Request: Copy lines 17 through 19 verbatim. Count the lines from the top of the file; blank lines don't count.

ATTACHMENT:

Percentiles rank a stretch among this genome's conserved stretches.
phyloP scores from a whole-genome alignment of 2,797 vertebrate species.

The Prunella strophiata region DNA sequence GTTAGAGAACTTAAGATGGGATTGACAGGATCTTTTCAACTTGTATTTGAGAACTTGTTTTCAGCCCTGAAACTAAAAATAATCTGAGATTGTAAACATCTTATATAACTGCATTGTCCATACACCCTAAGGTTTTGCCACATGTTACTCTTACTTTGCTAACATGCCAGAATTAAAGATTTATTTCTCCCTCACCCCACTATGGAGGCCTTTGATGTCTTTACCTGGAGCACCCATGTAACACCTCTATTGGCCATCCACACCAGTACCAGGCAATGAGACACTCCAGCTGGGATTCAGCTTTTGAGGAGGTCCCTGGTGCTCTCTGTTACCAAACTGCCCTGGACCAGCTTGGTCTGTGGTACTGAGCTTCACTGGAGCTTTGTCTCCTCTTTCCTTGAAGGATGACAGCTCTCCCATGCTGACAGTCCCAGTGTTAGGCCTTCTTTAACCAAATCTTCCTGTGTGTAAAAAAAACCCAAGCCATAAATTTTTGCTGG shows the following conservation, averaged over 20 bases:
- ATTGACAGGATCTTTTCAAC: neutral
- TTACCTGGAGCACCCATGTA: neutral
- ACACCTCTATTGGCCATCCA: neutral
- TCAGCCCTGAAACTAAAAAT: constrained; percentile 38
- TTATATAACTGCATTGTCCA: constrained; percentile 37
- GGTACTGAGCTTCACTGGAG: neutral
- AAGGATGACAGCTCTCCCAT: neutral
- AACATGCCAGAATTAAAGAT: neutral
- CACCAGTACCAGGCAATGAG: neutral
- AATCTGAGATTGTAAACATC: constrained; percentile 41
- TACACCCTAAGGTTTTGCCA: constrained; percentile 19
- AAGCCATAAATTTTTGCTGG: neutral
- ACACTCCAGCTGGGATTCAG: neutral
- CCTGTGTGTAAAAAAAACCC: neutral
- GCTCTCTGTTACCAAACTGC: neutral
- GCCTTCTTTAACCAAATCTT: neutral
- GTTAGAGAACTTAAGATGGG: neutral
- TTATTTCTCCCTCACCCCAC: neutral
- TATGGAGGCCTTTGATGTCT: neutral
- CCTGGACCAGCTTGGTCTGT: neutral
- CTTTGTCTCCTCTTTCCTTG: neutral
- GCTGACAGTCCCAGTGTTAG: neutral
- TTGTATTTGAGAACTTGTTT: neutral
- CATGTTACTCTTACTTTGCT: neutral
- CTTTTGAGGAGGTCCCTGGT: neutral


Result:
- CCTGTGTGTAAAAAAAACCC: neutral
- GCTCTCTGTTACCAAACTGC: neutral
- GCCTTCTTTAACCAAATCTT: neutral